The most important thing is to ensure the system is used for its intended purpose – that of fast-tracking permaculture take-up in mainstream society, and helping people transition to a post-carbon world as peacefully and painlessly as possible. This incorporates helping people become permaculture consultants and aid workers, and helping share resources and knowledge and inspiration to get permaculture projects, large and small, started all around us. With this in mind, user guidelines will help us keep this system on track, and help give us the policing powers to stop misuse and/or intentional antagonism by people who do not understand or appreciate the basis and need of permaculture.
Please place listed suggestions in the comments below, and please write specific text as you’d expect it to be in the guidelines, rather than broad philosophical vagaries. I will take the best parts, aggregate them, and later create a final draft we can all revisit to finalise.
Thanks in advance for your support and participation in this important aspect of the new system.Comments (15)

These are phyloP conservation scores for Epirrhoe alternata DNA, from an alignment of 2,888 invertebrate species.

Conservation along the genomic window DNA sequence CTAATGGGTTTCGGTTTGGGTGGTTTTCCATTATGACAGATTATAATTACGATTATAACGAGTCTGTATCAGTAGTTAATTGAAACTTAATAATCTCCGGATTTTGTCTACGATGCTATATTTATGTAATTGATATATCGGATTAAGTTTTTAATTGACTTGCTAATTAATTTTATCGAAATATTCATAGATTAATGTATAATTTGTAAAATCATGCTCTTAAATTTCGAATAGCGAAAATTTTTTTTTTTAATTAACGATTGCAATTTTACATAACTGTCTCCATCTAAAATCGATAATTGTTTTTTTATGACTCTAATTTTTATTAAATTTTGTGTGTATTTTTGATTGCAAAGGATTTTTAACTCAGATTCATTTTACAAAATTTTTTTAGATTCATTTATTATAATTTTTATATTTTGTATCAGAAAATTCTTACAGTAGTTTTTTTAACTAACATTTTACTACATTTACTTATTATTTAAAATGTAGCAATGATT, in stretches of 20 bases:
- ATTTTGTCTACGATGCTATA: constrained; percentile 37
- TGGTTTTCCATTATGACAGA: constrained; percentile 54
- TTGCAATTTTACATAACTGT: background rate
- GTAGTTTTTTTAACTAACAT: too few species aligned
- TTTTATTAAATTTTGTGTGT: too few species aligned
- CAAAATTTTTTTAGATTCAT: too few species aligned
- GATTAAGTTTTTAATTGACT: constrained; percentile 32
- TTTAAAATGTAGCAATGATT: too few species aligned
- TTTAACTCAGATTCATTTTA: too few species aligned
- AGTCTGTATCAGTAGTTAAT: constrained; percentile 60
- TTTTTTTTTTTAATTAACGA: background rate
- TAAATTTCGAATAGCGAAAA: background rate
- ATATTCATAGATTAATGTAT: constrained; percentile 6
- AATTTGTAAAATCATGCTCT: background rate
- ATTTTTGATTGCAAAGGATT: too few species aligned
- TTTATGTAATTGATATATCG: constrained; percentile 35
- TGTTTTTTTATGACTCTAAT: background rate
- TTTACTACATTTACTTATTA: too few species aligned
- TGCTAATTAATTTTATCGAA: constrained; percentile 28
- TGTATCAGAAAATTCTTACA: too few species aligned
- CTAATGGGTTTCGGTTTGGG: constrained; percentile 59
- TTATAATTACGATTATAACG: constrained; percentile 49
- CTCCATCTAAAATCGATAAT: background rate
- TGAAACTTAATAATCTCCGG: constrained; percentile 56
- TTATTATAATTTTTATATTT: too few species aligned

Aid Projects, Commercial Farm Projects, Community Projects, Demonstration Sites, Developments, Education Centres, Networking Sites, People Systems, Social Gatherings, Urban Projects, Village Development — by Craig Mackintosh PRI Editor September 29, 2010
As you know, we’re excited about the permaculture fast-tracking potential of the new Worldwide Permaculture Network database. I’ve just created a ChipIn, as you can see, to make it easy for others to contribute to this humanity-saving network that will help us all collaborate far better than we have to date.
Please consider adding the widget to your own website if you have one. Just click on the ‘copy’ tab on the widget to get the html code for pasting into your site, or click here to customise the widget and get platform-specific code.
After initial beta launch, we’ll be taking the best suggestions for development (there’s a feedback form within the new site) and working them into the system as we can afford. You can help us make it all it should be by contributing yourself and asking others in the permaculture community to do likewise.
The PRI has spent many thousands of dollars on this so far, as a gift to the permaculture community. We’ve seen a great deal of enthusiasm for this ‘facebook for permaculture’ – now’s your chance to express that enthusiasm in a very practical way! All assistance much appreciated.Comments (3)